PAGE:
According to Iranian President Hasan Rouhani, the United States is the main instigator of terrorism in the Middle East.

Wherever the U.S. goes, Rouhani explained to Fox News, “terrorism has expanded in its wake.”

Publicly available evidence seems to indicate there is some truth to the Iranian’s president’s words. Take, for example, a recent article in the journal Environmental Pollution, which discusses the results of a study undertaken in Nasiriyah near Tallil Air Base.

Over the years, Dr Mozhgan Savabieasfahani, an environmental toxicologist at the University of Michigan has conducted several investigations in Iraq to better understand the affects of pollutants and toxic chemicals on the Iraqi people from the US-led war in Iraq.

According to Savabieasfahani, the levels of thorium in children born with congenital disabilities near the Talil Base were up to 28 times higher than compared to children who were born without congenital disabilities and whom lived further away from the military base.

The culprit behind these defects is depleted uranium (DU). For a significant period of time, DU was so attractive to U.S. and NATO militaries due to its dense nature, which allows it to pierce even armored trucks. It was used on a large scale during the first Gulf War, and has been used quite extensively by the U.S. ever since.

The American military used some 944,000 rounds of DU bullets in Iraq and Kuwait during the first Gulf war, and was estimated to use 4,000,000 pounds in the 2003 invasion.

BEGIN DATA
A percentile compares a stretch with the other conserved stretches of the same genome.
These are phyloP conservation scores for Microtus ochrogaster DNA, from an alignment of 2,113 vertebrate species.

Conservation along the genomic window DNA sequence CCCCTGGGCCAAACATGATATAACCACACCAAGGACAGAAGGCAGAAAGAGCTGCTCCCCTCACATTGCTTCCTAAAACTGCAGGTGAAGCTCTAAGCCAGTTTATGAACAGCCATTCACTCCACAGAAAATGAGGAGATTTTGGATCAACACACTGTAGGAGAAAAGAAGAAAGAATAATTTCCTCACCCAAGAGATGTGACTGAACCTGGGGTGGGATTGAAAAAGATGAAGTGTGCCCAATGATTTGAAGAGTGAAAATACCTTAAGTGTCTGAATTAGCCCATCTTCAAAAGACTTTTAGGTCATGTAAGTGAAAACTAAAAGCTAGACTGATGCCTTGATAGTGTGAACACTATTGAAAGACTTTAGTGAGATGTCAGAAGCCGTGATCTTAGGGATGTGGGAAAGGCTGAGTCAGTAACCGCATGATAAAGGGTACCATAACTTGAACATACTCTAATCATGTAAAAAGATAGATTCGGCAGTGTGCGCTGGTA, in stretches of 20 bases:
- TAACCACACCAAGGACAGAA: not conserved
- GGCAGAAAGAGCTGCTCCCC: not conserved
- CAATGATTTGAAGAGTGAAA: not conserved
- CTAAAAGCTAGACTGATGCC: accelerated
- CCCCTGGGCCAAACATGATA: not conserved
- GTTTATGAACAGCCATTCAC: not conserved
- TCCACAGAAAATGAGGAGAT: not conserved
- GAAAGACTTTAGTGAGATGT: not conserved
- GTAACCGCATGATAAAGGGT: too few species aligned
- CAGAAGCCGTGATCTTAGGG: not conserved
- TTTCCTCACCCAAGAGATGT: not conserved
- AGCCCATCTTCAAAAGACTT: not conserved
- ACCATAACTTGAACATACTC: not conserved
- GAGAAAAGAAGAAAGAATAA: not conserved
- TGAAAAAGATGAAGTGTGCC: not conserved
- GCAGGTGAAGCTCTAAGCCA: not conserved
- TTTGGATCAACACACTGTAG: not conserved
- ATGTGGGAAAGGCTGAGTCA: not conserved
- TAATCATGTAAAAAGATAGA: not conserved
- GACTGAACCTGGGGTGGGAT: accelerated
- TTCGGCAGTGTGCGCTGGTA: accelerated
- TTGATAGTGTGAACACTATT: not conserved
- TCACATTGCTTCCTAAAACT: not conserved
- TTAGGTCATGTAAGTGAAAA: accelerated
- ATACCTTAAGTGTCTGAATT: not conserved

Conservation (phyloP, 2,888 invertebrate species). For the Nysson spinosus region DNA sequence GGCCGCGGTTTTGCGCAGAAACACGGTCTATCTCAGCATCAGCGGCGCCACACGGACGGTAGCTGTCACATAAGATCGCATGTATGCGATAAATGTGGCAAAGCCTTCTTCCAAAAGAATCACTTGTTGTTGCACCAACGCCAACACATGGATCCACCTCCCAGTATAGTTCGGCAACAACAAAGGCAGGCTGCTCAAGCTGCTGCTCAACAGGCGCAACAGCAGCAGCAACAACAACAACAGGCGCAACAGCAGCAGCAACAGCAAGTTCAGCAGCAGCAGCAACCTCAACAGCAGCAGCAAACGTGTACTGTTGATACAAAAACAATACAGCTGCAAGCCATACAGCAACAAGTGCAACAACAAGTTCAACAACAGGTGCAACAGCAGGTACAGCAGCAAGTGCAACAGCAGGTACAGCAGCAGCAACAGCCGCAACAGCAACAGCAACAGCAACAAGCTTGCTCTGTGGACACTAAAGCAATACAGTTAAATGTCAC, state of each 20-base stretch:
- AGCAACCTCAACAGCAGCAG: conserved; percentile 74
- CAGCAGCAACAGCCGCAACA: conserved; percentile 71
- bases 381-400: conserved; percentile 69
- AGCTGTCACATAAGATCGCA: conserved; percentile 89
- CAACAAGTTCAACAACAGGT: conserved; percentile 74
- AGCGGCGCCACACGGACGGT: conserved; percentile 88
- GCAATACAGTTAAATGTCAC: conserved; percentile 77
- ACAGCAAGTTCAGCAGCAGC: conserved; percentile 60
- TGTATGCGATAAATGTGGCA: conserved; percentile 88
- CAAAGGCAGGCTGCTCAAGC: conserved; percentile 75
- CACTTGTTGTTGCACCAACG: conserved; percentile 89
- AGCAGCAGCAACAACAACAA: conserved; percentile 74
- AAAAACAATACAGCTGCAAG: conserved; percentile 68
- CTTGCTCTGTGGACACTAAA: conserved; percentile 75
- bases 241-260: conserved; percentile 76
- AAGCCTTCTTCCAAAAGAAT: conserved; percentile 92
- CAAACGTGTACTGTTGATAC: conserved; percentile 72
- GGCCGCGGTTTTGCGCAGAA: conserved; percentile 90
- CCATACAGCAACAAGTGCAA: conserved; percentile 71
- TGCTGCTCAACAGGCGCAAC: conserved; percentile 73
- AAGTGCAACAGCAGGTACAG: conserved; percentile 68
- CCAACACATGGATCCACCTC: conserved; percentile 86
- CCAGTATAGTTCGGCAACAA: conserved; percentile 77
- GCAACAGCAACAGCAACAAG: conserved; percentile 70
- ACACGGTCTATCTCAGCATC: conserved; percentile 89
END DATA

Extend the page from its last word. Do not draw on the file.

Since the Iraq war, incidences of cancer and congenital defects have increased significantly. By detecting thorium in the teeth and hair of Iraqi children born with congenital disabilities near the base in question, the causative link between DU and these defects seems to be ever more apparent. Thorium is a decay-product of depleted uranium and is otherwise radioactive.

As Truthout explains:

“For years following the 2003 U.S-led invasion, Iraqi doctors raised alarms about increasing numbers of babies being born with congenital disabilities in areas of heavy fighting. Other peer-reviewed studies found dramatic increases in child cancer, leukemia, miscarriages and infant mortality in cities such as Fallujah, which saw the largest battles of the war. Scientists, Iraqi physicians and international observers have long suspected depleted uranium to be the culprit. In 2014, one Iraqi doctor told Truthout reporter Dahr Jamail that depleted uranium pollution amounted to ‘genocide.’”

The U.S. military has doomed the futures of countless innocent children who probably wouldn’t have even been born during Saddam Hussein’s rule. For what? And what does it take to wake up the American public to the fact that just because the U.S. is not actively bombing Iraq into oblivion at this point in time, it does not mean that we turn our minds off from the fact a grave crime has been committed? Victims of that crime will continue feeling the effects of this collective punishment for decades to come. Will these victims receive justice?

A war of aggression, the judgment of the International Military Tribunal at Nuremberg explains, is not only an international crime, but the “supreme international crime differing only from other war crimes in that it contains within itself the accumulated evil of the whole.”

The evil unleashed by United States on Iraq is encapsulated to a great extent by this latest study, but as the Nuremberg principles affirm, this is just but one of the many evils of an accumulative whole which the U.S. military has brought, and continues to bring, to the Middle East.

Republished from under Creative Commons

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